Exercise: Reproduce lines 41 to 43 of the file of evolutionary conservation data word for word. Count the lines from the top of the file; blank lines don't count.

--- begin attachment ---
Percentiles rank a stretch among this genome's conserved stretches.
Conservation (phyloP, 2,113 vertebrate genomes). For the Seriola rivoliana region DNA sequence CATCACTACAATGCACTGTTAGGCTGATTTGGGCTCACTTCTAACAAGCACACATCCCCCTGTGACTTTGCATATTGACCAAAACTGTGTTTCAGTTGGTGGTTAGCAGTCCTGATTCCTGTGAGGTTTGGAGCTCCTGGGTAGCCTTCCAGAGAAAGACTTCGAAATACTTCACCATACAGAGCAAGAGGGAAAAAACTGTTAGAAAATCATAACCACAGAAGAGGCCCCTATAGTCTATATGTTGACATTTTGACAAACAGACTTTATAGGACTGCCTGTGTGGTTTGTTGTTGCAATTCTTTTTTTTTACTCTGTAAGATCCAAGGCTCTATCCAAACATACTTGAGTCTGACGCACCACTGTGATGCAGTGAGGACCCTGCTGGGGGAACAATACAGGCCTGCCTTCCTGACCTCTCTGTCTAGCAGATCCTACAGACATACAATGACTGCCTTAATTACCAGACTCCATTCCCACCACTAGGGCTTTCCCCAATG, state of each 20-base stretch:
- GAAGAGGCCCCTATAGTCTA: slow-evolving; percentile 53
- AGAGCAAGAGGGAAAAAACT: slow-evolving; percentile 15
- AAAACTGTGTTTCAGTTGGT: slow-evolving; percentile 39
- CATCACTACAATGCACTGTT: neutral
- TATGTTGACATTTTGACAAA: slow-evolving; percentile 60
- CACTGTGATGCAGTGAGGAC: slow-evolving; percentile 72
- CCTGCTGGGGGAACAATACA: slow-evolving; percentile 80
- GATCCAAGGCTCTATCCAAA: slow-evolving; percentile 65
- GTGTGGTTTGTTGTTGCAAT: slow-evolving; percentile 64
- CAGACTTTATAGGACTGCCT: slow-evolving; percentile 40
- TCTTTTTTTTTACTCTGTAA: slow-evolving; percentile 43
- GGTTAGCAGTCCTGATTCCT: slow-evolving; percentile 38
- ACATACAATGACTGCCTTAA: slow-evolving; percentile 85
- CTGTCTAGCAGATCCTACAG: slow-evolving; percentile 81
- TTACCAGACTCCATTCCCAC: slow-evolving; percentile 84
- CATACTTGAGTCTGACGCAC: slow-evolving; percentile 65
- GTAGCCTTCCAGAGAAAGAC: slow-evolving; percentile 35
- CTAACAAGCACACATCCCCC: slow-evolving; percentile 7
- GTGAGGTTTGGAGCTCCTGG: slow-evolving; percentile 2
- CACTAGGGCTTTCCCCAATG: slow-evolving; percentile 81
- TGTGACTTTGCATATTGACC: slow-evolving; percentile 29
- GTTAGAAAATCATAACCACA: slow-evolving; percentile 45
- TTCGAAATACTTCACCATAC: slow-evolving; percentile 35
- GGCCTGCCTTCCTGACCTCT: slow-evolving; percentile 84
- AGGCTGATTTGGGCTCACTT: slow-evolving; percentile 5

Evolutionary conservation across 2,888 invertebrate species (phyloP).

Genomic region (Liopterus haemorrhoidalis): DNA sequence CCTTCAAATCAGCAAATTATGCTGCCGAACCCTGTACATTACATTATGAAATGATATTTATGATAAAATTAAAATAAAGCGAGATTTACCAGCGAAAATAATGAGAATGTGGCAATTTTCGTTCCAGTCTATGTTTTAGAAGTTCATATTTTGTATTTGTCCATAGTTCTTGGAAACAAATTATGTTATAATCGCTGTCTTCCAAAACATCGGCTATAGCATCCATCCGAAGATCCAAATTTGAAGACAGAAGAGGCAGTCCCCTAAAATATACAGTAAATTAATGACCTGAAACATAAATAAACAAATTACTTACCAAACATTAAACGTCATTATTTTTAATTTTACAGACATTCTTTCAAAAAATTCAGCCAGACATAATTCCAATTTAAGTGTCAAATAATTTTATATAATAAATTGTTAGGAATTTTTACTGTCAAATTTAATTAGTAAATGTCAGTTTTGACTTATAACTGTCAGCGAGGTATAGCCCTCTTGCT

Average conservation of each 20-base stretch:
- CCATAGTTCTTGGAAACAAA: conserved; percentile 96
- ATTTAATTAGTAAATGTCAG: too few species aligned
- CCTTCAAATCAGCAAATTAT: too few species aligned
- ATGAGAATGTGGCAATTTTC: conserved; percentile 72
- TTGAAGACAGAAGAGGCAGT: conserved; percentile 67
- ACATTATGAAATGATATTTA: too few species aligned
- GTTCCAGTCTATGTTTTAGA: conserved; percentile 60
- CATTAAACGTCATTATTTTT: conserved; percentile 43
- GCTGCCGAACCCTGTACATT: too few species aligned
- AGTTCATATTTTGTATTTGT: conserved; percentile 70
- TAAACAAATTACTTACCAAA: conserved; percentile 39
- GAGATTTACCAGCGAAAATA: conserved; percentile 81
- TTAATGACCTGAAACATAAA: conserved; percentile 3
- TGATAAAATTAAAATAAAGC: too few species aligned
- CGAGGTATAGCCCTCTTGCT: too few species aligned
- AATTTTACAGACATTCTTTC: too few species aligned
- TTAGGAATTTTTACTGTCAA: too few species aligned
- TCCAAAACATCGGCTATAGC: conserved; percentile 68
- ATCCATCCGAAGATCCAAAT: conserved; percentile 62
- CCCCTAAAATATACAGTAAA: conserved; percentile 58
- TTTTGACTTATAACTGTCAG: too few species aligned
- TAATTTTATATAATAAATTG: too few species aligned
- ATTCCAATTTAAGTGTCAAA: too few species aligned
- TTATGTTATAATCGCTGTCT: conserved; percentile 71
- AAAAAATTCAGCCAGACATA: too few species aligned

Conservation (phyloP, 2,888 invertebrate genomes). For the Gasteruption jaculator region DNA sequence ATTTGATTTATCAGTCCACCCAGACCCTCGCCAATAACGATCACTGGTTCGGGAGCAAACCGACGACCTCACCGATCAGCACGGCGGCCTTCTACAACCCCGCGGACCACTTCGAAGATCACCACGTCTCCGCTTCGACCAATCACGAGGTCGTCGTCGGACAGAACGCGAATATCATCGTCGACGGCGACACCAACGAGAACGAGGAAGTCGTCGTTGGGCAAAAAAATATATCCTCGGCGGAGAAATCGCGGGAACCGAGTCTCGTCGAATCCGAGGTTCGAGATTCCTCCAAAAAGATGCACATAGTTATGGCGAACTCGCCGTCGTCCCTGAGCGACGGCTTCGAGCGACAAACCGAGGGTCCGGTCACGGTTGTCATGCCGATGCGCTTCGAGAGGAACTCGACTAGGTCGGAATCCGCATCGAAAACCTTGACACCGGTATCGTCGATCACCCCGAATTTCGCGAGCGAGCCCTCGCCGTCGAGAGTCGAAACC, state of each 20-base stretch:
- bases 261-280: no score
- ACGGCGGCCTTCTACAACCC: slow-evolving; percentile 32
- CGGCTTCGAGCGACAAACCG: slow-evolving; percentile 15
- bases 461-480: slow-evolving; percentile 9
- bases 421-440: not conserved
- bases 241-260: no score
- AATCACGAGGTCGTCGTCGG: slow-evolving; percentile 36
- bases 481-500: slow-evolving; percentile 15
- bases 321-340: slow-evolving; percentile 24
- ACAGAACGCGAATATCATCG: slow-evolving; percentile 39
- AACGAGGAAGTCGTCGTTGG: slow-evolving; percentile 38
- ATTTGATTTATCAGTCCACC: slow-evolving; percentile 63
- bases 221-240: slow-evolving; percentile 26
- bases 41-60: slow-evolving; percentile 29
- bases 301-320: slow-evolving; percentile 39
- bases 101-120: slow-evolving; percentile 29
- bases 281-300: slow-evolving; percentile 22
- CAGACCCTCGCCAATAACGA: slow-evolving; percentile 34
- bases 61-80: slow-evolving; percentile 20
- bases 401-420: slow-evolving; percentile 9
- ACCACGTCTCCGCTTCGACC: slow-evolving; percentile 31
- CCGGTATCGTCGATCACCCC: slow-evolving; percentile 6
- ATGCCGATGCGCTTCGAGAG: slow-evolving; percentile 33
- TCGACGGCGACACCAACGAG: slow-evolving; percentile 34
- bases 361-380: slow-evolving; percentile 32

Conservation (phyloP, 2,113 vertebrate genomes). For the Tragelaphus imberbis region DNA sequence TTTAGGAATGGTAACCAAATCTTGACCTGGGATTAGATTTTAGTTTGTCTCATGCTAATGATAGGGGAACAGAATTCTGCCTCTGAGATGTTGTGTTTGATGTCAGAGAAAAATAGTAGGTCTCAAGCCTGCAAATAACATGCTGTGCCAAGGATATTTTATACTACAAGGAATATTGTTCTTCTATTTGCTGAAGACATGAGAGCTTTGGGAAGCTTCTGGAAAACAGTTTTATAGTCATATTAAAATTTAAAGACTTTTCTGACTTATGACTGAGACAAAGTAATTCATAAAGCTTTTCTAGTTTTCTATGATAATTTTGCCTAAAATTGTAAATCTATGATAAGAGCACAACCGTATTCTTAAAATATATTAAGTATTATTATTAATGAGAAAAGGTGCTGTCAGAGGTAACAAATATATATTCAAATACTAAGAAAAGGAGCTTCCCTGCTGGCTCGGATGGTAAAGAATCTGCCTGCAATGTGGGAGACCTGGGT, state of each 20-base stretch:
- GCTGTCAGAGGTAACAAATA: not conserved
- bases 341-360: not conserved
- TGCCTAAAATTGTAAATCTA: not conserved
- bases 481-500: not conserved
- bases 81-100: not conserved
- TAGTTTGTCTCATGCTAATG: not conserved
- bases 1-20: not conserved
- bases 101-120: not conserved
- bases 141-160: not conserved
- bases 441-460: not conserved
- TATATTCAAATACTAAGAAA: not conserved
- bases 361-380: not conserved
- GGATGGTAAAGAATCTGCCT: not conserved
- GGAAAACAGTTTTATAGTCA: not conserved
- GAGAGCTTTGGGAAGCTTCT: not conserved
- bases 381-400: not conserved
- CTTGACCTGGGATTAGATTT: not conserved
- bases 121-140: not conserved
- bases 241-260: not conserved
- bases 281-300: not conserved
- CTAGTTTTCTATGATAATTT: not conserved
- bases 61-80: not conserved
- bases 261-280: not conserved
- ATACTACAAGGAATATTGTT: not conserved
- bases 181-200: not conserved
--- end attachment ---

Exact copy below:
- TAAACAAATTACTTACCAAA: conserved; percentile 39
- GAGATTTACCAGCGAAAATA: conserved; percentile 81
- TTAATGACCTGAAACATAAA: conserved; percentile 3